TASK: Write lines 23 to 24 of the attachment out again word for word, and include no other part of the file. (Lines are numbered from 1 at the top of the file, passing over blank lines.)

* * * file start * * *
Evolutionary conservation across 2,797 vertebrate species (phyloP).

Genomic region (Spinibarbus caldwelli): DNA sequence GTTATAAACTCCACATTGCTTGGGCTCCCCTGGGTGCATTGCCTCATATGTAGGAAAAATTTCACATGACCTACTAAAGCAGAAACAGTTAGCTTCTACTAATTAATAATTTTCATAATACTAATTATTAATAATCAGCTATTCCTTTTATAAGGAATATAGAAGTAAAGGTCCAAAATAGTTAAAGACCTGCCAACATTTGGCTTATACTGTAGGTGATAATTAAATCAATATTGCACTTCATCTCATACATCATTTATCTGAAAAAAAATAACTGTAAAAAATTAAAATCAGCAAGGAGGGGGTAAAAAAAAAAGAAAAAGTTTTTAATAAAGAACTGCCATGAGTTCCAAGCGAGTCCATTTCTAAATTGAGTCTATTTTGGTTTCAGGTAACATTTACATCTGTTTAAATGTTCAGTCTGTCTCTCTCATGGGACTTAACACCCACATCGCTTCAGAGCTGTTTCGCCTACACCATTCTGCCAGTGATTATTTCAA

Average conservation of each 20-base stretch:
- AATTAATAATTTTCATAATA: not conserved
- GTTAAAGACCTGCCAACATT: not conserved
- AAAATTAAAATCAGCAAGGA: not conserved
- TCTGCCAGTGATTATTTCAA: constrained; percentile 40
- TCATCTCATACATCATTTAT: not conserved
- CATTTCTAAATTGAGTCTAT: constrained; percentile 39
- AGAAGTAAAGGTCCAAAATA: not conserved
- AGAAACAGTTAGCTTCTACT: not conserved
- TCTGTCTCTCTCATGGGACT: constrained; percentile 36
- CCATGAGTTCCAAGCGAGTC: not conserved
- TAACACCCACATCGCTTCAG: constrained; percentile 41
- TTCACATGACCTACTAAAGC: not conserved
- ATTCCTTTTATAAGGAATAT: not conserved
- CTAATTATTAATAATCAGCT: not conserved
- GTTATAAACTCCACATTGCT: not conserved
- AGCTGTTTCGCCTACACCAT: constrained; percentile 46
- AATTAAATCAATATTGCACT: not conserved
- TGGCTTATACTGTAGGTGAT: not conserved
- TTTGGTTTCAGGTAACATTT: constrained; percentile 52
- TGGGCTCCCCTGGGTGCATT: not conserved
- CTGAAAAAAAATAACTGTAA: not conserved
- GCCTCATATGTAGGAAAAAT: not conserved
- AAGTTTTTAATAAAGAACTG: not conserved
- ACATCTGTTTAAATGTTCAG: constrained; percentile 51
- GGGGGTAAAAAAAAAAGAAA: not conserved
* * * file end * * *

- TGGGCTCCCCTGGGTGCATT: not conserved
- CTGAAAAAAAATAACTGTAA: not conserved